Edwin Torres, Huda Fakhreddine, and Jena Osman joined Al Filreis in the Arts Café at the Kelly Writers House to talk about a performance piece by Cecilia Vicuña. The piece was a segment in a ninety-minute presentation titled “An Illustrated Conversation” that took place in the same room at the Writers House in February of 2017. One of the parts of the performance goes under the title “Colliding and not colliding at the same time.” The segment begins as the audience, having been encouraged to ask questions about an art video that had just been screened, went momentarily silent. No questions were being asked, so Vicuña began improvisationally to fill the room with words and sounds, exploring a convergence or collision of topics: the then-recent election of Donald Trump, the “millionaires’ coup” in Brazil, the “mystery of what is happening at this moment in the earth,” the collective thought of the people in the room, and the room itself.
Al Filreis convened a conversation with Amber Rose Johnson, Jacob Edmond, and Huda Fakhreddine about Kamau Brathwaite’s “Negus.” The poem was included in the book Islands, published by Oxford in 1969. “Negus” appears as part six of a section of the book titled “Rebellion” within Islands, and Islands, in turn, is part two of The Arrivants: A New World Trilogy, which includes Rights of Passage and Masks as the first and third volumes. Brathwaite’s PennSound page — which has been curated by one of our PoemTalkers, Jacob Edmond — features just one recording of Brathwaite performing this poem. On May 1, 2004, in his Segue Series reading at the Bowery Poetry Club in New York City, the poet chose to read “Negus” as a kind of prefatory piece to the whole forty-three-minute reading. It certainly seems to introduce several of Brathwaite’s major concerns.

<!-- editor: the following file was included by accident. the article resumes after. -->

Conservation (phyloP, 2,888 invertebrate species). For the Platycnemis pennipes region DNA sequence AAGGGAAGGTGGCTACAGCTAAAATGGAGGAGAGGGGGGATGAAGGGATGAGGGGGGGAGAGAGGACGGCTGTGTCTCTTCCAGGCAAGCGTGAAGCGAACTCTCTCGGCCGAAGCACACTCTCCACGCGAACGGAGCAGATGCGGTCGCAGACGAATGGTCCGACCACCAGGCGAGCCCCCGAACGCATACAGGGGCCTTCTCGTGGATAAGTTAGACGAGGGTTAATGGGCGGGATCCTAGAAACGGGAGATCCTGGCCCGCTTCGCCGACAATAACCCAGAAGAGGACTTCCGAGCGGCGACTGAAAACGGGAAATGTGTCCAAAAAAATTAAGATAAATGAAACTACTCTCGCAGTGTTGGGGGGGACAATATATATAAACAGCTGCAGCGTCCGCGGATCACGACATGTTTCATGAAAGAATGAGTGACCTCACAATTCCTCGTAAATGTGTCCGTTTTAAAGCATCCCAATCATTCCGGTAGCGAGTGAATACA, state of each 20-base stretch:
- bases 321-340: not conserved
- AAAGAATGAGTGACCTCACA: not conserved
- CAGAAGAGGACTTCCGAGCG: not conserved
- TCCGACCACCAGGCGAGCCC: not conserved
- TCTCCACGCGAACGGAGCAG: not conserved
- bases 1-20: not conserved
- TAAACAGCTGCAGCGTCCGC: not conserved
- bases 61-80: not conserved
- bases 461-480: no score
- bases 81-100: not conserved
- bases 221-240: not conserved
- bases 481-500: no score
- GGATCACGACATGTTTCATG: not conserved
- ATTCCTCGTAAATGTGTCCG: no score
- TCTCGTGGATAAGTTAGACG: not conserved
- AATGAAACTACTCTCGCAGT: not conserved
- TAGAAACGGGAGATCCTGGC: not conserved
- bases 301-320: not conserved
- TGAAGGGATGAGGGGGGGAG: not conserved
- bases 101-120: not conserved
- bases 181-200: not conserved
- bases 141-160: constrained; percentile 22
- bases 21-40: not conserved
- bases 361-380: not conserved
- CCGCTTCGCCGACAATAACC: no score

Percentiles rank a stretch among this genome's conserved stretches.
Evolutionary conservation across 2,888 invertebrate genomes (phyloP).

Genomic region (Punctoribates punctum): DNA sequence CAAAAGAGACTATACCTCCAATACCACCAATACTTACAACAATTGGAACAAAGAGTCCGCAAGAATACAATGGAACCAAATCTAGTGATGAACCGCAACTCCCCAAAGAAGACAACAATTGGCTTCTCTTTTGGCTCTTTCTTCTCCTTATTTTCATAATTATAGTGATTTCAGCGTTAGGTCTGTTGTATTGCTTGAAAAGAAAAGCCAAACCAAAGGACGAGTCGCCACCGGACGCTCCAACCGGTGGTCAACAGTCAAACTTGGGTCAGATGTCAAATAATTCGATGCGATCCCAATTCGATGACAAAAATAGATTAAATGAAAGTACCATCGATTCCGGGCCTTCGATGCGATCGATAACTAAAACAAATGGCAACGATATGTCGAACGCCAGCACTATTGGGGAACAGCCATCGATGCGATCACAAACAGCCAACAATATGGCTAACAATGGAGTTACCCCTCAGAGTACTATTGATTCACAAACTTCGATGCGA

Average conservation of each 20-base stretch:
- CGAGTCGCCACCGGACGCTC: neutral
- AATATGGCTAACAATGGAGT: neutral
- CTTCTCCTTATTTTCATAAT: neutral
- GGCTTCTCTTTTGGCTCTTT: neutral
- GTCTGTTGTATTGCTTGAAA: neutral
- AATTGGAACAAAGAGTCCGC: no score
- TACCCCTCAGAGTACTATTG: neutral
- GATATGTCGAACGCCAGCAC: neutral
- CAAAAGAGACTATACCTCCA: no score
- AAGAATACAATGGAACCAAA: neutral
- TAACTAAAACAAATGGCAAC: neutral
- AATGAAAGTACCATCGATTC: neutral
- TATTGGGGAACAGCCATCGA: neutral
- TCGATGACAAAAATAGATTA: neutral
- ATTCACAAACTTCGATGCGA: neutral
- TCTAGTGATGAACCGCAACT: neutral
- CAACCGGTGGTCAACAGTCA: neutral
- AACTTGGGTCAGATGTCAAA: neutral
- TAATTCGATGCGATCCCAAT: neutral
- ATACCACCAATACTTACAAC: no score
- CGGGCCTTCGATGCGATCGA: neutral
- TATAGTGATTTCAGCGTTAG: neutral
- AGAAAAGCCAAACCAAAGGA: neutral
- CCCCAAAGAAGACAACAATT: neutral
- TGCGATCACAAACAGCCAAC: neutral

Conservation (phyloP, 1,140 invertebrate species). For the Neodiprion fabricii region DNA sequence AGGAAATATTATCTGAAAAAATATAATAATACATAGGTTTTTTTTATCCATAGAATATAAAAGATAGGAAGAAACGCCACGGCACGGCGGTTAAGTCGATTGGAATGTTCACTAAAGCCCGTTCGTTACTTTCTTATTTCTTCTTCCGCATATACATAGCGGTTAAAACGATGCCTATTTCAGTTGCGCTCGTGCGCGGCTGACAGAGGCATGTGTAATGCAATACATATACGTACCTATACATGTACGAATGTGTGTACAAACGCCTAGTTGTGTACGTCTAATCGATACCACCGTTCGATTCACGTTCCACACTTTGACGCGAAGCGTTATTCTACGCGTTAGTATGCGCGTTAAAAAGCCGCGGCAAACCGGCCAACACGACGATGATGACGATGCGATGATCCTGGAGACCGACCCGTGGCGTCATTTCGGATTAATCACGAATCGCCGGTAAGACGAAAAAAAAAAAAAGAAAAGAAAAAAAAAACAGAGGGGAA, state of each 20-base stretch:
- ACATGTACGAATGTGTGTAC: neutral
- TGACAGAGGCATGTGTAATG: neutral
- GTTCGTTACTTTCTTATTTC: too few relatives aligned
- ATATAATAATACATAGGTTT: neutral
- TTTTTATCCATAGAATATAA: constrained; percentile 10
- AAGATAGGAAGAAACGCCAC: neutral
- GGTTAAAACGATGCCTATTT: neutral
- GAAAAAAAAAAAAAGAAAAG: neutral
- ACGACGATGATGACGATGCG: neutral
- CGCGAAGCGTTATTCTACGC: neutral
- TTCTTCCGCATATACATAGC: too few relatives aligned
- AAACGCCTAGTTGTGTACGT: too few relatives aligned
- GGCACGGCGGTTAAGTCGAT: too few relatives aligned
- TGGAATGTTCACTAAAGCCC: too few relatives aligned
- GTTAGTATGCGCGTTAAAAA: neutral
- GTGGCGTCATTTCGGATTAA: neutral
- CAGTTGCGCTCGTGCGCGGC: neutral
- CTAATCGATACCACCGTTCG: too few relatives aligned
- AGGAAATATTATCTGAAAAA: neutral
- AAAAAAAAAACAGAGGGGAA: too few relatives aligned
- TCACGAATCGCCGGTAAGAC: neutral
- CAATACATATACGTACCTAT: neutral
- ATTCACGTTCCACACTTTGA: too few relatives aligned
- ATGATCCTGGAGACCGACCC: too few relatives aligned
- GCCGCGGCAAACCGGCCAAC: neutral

Susan Schultz, Sally Van Doren, and Huda Fakhreddine joined Al Filreis to talk about Sylvia Plath’s poem “The Stones.” It was written in October or early November of 1959 and appears as the seventh poem in a seven-part sequence called “Poem for a Birthday.” The recording the group hears at the start of the conversation comes from a studio performance Plath did for BBC Records between 1960 and 1962 (and this particular performance probably dates from 1962). The most readily accessible copy of the audio has been posted at YouTube.